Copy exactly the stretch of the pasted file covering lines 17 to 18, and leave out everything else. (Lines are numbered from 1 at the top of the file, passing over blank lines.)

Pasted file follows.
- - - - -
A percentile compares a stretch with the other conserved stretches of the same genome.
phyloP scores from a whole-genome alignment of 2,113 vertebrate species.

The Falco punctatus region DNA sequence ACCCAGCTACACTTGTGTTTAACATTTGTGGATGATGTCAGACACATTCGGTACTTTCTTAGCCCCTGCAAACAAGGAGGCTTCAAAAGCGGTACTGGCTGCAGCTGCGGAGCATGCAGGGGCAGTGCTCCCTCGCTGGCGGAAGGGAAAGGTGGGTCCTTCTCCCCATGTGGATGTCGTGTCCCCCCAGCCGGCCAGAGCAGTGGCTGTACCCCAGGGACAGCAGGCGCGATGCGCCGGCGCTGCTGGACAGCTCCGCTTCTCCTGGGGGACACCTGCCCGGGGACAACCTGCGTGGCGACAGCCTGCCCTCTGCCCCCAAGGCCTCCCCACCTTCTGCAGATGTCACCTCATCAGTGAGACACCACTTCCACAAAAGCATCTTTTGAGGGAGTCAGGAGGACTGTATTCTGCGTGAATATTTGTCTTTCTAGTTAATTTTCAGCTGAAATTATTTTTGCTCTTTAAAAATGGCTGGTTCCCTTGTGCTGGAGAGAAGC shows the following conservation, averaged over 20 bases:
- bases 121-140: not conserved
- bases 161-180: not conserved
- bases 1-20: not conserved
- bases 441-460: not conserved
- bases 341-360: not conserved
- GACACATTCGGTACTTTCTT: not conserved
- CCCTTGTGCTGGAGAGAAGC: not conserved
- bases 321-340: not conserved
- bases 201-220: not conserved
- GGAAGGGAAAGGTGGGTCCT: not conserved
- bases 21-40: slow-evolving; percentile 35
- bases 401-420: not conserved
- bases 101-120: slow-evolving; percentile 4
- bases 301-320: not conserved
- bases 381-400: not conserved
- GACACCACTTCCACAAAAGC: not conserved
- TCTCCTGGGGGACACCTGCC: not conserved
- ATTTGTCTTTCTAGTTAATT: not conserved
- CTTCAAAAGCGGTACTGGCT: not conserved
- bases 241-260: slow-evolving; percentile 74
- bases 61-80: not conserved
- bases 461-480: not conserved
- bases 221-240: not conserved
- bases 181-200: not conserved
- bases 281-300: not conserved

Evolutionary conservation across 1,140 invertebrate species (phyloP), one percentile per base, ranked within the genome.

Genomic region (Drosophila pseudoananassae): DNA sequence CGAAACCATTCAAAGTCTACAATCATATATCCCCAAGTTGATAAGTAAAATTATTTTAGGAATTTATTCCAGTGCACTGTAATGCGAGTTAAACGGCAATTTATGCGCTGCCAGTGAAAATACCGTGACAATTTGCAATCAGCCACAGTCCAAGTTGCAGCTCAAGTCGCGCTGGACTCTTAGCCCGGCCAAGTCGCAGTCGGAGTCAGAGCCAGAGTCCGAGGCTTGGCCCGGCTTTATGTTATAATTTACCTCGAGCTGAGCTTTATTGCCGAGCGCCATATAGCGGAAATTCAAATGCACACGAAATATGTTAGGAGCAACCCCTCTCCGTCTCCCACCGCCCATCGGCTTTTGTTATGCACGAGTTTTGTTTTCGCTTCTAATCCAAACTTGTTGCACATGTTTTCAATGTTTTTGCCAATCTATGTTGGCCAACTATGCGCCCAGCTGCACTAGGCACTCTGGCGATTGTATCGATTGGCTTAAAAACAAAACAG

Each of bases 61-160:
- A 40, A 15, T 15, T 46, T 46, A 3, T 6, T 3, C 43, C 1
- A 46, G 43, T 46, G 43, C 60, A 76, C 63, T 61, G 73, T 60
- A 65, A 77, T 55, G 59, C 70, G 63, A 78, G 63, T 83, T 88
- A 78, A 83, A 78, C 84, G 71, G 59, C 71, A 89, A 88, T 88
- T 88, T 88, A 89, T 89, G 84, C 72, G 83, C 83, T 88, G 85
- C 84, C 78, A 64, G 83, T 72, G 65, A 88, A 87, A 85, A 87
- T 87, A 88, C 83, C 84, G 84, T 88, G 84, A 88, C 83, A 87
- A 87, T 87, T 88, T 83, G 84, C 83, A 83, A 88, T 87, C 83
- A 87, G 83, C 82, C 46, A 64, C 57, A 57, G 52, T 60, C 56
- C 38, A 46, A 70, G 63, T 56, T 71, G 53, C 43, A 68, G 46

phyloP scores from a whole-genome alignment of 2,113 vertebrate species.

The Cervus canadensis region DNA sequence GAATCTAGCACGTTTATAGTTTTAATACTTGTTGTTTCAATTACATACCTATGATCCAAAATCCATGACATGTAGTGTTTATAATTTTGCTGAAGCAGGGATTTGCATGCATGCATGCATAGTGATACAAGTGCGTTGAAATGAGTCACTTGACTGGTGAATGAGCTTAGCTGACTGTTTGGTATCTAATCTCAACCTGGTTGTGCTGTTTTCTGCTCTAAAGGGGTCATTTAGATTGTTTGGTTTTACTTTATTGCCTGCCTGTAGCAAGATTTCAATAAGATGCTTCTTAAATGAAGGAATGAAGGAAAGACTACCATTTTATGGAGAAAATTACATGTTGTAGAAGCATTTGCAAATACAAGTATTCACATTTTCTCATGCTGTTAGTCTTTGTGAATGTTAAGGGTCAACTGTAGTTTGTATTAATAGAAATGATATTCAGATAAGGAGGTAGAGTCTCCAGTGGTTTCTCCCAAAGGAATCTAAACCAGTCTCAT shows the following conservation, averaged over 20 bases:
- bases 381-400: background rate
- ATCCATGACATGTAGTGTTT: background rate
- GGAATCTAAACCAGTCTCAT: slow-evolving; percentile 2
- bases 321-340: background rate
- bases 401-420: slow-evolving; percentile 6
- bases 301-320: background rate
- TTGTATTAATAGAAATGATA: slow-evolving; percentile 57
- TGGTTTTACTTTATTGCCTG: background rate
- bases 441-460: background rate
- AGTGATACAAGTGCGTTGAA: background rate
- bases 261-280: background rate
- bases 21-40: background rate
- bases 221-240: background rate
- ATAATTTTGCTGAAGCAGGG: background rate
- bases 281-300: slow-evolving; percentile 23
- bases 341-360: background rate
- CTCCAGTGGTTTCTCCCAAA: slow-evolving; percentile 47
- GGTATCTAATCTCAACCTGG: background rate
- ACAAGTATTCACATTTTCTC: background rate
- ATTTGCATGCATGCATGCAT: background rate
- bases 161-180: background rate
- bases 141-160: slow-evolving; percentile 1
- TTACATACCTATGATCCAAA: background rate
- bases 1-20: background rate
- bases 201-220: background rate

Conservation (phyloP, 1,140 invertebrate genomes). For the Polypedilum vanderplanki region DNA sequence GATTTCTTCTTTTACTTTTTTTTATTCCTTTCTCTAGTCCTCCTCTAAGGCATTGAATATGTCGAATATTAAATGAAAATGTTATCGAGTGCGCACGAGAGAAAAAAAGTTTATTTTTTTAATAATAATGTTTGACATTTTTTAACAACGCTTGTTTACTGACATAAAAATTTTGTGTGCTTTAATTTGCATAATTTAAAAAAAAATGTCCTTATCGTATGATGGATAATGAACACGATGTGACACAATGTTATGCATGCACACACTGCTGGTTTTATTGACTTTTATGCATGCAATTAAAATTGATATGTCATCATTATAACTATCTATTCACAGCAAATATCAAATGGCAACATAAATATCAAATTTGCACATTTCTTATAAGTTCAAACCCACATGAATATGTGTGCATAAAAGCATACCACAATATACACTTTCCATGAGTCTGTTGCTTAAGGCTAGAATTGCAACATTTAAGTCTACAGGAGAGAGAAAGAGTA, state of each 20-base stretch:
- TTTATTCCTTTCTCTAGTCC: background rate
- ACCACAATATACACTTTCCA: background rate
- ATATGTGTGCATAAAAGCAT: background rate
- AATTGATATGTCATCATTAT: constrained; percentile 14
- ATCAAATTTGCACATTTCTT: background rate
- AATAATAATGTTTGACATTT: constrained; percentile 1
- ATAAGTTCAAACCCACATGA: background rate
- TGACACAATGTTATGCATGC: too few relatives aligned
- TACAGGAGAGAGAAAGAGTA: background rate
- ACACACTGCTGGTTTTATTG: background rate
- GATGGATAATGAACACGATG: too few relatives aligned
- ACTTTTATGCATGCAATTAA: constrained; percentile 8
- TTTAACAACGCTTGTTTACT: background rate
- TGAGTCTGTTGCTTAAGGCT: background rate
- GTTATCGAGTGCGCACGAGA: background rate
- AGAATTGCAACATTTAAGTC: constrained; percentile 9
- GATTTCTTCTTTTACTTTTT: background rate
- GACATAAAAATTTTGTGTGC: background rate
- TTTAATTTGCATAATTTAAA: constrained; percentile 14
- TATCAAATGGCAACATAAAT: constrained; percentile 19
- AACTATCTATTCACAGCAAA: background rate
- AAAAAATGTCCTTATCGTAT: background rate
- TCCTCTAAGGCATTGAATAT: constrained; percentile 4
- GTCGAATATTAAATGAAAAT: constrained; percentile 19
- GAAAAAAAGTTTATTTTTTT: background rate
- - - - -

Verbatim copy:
- bases 301-320: not conserved
- bases 381-400: not conserved